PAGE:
On Sunday, California Gov. Jerry Brown announced that he will send a search and rescue team to Nepal to help with relief efforts after Saturday’s devastating earthquake. The 7.8 magnitude quake has claimed the lives of more than 3,700 people and left many more without shelter. We’ll get the latest on the rescue operations, which have been hampered by aftershocks and weather. We’ll also talk to a leader of the Bay Area Nepalese community about efforts to reach and provide support for loved ones.

Anil Pandey, chairman Motherland Nepal; Nepal's tourism ambassador for San Francisco
Sanjay Karki, Mercy Corp country director for Nepal
Harold Schapelhouman, fire chief, Menlo Park Fire Protection District; former head of the state and federal Urban Search and Rescue program
Ross Stein, geophysicist, US Geological Survey
Alyssa Ayres, senior fellow, Council on Foreign Relations
Jeff Greenwald, author of 'Shopping for Buddhas: An Adventure in Nepal'

  • johnqeniac

    This ought to be rich – a book on character and virtue by someone as manifestly virtueless as Brooks. A must listen! – Greg Slater

  • ed

    This earthquake in Nepal should be a wake up call to remind all of us in the Bay Area that,this kind of magnitude quake on the Hayward fault will bring death and destruction to all of the Bay Area ,specially the East Bay ,where tens of thousands of homes and structures will be severely damage and possible consequences of the the death and injury to thousands of the Bay Area residents….The last time the Hayward fault had a large magnitude earth quake was in the year 1868 ,and it has average cycle of 80 years ,which means a very large destructive earthquake like that one in Nepal on the Hayward fault is way overdue and all of us in the Bay Area should be ready for such event when it happens ,and it will happen ,it is just matter of time…A large earthquake on San Anreas fault can be just as bad or even worse.

  • Ben Rawner

    Could any of your guests recommend maybe 5 things we need that will make sure that we are prepared for a Bay Area earthquake?

  • Mohammad Salman

    I just bought a house in San Ramon which was built in 1974. How can I get it retrofitted to modern earthquake standards. I mean who do I contact? Thanks.

    • Lance

      Seismic contractor is what your looking for to determine if you need to retrofit.

      • Mohammad Salman

        Thanks Lance.

    • Another Mike

      Start by reading this book, so you have some idea of the scope of the task, and of things you can do yourself:
      Is your house one-story wood frame? Is it sheathed with plywood (under the stucco)? Built on a slab or over a crawlspace? (Check for cripple walls.)

      One area of special concern are rooms built over the garage, whose front wall offers little support.

      • Mohammad Salman

        Book ordered. Thanks. BTW, I wanted to get earthquake insurance for the house and they asked if it had cripple wall. I had no clue. No idea how to find out either. I know it has a crawlspace.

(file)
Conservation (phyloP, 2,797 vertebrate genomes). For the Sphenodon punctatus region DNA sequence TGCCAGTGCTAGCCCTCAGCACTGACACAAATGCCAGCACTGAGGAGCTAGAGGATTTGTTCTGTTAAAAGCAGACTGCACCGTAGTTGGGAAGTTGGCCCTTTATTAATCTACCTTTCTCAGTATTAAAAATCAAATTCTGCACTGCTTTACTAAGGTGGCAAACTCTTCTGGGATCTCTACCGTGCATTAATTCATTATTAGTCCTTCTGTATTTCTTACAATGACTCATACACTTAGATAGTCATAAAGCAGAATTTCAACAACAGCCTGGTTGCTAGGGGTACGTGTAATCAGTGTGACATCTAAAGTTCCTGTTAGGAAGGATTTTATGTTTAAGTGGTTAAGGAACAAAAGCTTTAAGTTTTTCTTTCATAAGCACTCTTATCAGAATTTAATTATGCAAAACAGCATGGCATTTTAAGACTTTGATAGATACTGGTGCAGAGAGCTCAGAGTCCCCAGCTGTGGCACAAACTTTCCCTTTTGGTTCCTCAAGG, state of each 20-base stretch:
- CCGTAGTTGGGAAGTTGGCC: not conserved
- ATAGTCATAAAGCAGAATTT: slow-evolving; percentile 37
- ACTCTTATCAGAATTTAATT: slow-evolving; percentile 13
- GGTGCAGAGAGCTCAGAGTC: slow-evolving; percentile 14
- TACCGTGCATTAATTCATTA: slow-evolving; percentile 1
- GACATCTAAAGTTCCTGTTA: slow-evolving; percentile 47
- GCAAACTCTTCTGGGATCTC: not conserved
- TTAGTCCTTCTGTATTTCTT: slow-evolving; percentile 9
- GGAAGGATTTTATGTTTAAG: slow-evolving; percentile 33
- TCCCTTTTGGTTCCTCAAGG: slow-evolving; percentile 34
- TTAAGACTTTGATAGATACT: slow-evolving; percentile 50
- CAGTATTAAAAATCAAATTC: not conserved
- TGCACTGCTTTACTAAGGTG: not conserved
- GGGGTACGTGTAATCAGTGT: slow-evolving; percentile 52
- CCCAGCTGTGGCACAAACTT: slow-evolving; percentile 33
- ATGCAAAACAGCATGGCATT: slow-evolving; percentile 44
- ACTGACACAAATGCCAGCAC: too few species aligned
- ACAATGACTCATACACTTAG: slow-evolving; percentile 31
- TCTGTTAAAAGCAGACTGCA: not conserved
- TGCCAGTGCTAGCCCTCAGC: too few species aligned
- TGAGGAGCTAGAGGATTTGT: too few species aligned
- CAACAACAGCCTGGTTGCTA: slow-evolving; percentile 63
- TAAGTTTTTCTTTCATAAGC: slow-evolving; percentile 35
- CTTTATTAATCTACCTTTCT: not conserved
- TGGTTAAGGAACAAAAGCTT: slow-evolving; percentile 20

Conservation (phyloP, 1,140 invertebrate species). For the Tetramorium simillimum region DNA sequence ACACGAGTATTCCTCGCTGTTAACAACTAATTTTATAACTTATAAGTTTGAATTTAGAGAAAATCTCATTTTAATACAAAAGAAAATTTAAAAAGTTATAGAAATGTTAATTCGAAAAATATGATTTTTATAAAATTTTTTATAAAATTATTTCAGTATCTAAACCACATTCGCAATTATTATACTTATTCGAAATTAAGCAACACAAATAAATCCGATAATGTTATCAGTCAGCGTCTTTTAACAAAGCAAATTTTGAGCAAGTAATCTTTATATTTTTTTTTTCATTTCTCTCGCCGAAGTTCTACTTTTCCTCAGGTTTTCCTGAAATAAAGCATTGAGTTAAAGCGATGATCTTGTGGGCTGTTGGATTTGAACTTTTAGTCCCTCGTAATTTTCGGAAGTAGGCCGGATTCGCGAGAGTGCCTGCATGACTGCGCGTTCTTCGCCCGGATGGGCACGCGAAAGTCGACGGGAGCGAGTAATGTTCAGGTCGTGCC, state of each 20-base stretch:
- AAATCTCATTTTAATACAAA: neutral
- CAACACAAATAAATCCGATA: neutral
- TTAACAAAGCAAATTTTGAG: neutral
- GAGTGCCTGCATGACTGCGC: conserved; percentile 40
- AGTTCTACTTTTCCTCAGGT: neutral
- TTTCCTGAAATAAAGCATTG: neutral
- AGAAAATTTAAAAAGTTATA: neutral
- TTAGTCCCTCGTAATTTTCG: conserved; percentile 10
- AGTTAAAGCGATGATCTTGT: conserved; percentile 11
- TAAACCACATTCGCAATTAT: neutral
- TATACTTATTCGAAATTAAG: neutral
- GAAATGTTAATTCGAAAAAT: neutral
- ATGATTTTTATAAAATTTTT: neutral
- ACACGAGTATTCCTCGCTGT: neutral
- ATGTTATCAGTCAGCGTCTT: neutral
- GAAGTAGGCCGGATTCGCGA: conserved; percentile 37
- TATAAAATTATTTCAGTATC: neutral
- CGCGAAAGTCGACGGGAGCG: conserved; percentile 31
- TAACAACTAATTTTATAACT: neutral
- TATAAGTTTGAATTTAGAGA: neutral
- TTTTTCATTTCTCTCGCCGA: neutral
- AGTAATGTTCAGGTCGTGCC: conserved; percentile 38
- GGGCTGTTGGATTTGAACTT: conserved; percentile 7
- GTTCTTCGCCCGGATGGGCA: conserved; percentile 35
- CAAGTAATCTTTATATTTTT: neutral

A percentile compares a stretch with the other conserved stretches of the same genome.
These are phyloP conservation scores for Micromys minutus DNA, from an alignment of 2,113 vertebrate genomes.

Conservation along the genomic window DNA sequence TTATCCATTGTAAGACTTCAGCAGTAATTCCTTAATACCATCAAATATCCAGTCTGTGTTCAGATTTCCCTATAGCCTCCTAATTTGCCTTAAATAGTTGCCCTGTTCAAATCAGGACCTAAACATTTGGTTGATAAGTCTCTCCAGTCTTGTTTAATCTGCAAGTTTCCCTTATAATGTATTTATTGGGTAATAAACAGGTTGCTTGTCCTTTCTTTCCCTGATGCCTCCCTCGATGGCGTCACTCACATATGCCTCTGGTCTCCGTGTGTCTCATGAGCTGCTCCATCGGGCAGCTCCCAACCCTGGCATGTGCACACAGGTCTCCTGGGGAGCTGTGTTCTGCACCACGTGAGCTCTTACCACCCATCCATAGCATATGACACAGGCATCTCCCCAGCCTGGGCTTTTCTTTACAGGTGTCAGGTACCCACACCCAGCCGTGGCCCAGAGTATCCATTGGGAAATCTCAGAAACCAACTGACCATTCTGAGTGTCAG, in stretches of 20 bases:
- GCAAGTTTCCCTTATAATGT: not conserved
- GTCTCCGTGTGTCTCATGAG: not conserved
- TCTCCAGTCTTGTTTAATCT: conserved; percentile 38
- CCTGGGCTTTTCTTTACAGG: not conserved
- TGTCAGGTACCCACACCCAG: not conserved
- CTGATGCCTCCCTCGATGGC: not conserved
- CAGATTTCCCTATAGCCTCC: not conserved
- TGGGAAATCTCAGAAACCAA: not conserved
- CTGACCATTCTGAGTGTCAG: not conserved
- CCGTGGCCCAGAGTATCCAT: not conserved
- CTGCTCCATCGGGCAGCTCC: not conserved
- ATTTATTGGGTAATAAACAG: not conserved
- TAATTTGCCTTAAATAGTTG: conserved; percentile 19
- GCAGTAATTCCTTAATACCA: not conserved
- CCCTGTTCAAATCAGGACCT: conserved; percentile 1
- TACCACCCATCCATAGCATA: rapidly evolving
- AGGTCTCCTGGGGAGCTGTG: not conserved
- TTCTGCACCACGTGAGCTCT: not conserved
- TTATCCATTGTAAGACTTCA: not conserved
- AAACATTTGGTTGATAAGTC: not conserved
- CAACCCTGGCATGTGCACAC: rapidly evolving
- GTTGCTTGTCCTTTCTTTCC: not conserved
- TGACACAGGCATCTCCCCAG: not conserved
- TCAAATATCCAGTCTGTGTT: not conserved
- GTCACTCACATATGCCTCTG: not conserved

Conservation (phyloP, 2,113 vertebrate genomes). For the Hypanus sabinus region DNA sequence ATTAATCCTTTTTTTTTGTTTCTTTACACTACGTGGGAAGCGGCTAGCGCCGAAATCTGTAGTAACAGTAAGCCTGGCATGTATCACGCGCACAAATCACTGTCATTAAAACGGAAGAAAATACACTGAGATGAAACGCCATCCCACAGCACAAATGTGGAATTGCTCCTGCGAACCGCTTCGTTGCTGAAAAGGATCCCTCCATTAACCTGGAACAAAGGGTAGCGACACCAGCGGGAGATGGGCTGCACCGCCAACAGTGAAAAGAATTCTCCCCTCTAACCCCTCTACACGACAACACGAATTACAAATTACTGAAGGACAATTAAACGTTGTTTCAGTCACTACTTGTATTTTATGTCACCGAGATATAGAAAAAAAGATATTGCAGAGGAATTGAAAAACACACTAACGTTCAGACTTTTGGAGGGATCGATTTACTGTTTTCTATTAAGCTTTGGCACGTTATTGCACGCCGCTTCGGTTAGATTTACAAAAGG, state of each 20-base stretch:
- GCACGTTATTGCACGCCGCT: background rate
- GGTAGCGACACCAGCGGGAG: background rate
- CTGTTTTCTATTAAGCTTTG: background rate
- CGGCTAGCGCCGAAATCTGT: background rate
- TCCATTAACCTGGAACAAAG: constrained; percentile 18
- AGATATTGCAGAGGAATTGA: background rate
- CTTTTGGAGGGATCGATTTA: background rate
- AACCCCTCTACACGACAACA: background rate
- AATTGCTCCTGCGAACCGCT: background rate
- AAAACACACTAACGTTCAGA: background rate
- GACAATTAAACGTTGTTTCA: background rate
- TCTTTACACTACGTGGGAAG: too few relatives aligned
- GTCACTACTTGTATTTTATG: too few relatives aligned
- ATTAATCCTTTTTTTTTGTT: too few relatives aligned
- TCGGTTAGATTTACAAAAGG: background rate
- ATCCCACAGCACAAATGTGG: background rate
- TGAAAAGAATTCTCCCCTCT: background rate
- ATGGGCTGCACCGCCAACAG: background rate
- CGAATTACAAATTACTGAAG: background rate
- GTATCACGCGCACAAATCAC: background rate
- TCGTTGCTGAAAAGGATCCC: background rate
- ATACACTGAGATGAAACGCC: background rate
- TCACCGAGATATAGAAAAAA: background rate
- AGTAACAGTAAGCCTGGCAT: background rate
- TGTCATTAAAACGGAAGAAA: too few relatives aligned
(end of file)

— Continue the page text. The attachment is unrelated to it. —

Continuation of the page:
• Another Mike

          If you have a crawlspace, then you have cripple walls. At that point you can determine if they are adequately braced, or you (or a contractor) can brace them.

          Imagine your house is resting on the side of a box with both ends open. In an earthquake, that box can suddenly flatten, meaning your house has lurched a few feet, and is now off the foundation.

  • John Allen

    Do any of the guests know the status of the airport at Lukla?

  • Another Mike

    In the Bay Area, earthquake-resistant buildings are framed with either wood or steel (including reinforced concrete). I cannot picture either being readily available in Nepal. What should they use?

  • Ehkzu

    Around the Bay Area many thousands of people live in “soft story” housing. This is where the buildings are constructed over garages or carports. In every recent earthquake in California, these are the buildings most prone to collapse.

    They can be retrofitted to modern earthquake standards with things like properly fastening the building to the foundation, reinforcing the cripple walls (the space between the bottom of the building and the ground), and by buttressing the garage openings.

    However, the problem with earthquakes and the human mind is that there’s no “earthquake season.” They are largely unpredictable–rare and often extremely dangerous. People tend to just put off things like this, and then they’re astonished when they happen.

    Some cities are starting to require seismic retrofits of older (pre-1990s) buildings that are vulnerable. This is needed because condo complexes can almost never pass special assessments needed for proper seismic retrofits.

    It’s especially hard in towns that mandate some of the units being sold at well below market rates (BMR, or Below Market Rate), as is true here in Palo Alto. Such owners always campaign vigorously against all special assessments, and the city does exactly nothing to help such owners pay for retrofits.

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